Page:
Ed's letter | Time after time
When my grandpa Andrew Buitendach retired as the consulting mechanical and electrical engineer at General Mining in the late 1960s, they gave him an Omega Constellation Pie Pan watch.
He passed away at the age of 93 in 1998 and the timepiece went to my dad. Two decades later, and through a process of some father-smokkeling, I now wear it on my wrist.
Every time I put the old girl on I think of Andrew. That watch saw some things – a lot of fierce rivalry on bowling greens, and at bridge tables especially. It lived in Bulawayo and Durban, Krugersdorp and Harare, and would have been up close and personal with my gran’s poffertjies and stews and the Rand Daily Mail and The Star on a daily basis. Not a bad gig, really.
In fact, whenever I look at its face, imagined vignettes of his life pop into my head. One is of Grandpa B, as we called him, walking down Main Street in town to the BHP Billiton building. It’s a typically harsh, bright highveld day, the trees are changing colour, and he’s lost in thought about the new coal mine he’s working on. I think of him as a young man navigating the streets of a tram-lined Joburg during the Spanish Flu of 1918. Of him queuing outside the mines on the edge of the city when the Great Depression struck – trying to get work, any work. I conjure up his meeting the Prince of Wales as a Transvaal Rugby player in Durban and him on the pitch at the old Wanderers Stadium, where Park Station now stands. I see him taking one of the first Boeing 707 flights to the northern hemisphere to study the “cutting-edge” mining technology of the day.
This is the power of heritage pieces. Knowing their provenance and having some ties to a person who once loved them makes them all the more special. One day your ancestors will hopefully think that of your treasured items. “Remember how dad adored that Nelson Makamo painting?” they’ll say.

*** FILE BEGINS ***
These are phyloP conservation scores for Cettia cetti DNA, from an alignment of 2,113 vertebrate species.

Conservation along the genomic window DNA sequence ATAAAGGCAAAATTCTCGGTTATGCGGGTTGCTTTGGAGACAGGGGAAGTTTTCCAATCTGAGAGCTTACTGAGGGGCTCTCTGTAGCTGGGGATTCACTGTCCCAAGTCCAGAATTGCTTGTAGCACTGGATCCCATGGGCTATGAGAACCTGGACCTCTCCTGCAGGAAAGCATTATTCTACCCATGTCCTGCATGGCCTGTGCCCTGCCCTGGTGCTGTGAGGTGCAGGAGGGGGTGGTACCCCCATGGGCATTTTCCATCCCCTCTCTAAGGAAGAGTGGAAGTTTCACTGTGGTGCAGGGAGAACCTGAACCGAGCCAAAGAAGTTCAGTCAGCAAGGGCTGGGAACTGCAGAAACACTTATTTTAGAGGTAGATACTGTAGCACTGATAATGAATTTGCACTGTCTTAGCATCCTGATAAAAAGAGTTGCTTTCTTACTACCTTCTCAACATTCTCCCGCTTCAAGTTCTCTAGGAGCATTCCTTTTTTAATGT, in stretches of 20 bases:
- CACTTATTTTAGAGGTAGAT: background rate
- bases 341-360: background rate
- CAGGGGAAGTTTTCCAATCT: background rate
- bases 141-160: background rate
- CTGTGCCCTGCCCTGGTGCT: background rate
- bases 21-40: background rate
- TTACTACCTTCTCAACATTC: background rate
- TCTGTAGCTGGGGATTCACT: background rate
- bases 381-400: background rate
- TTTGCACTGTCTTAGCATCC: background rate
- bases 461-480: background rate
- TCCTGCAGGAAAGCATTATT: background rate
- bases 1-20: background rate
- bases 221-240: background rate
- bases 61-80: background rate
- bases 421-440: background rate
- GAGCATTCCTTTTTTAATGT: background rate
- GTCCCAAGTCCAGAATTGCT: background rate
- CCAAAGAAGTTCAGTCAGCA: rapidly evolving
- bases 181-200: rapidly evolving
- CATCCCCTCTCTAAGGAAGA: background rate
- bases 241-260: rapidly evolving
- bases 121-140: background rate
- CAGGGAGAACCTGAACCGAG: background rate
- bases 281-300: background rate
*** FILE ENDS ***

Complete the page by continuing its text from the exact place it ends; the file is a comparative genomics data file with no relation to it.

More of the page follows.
LOOK | Page through the digital copy of Wanted's June issue (enlarge for easy viewing):
Such emotional connections are entirely evident in this issue’s feature on some of the country’s leading watch distributors and brand custodians (page 12). These are people who are mad about what they do and all have heartfelt stories of how they came to love watches so much. Their passion is palpable and that, as an attribute, can never be understated.
It’s also something we’re seeing in spades at the moment. In the struggle to keep their businesses alive during this pandemic pandemonium, South African entrepreneurs have stepped up. The fundraising for staff, the pivoting to online sales, the delivery of food by restaurateurs (them actually doing the delivering themselves), the PPE-making. It’s a staggering show of chutzpah and hustle and one we all need to support.
If you can, buy those cases of shiraz, nab that painting, top up the brandy, get that gourmet hamper (see more on Luke Dale Roberts’ offerings on pages 7 and 38), support your favourite local fashion designer, and plan that bush-lodge escape. Now is the time to indulge in little luxuries that will have a big impact on local companies, jobs, and your own wellbeing.
And remember, if you like what you see here, you can subscribe to the Business Day newspaper to receive your gorgeous, glossy physical copy in the mail.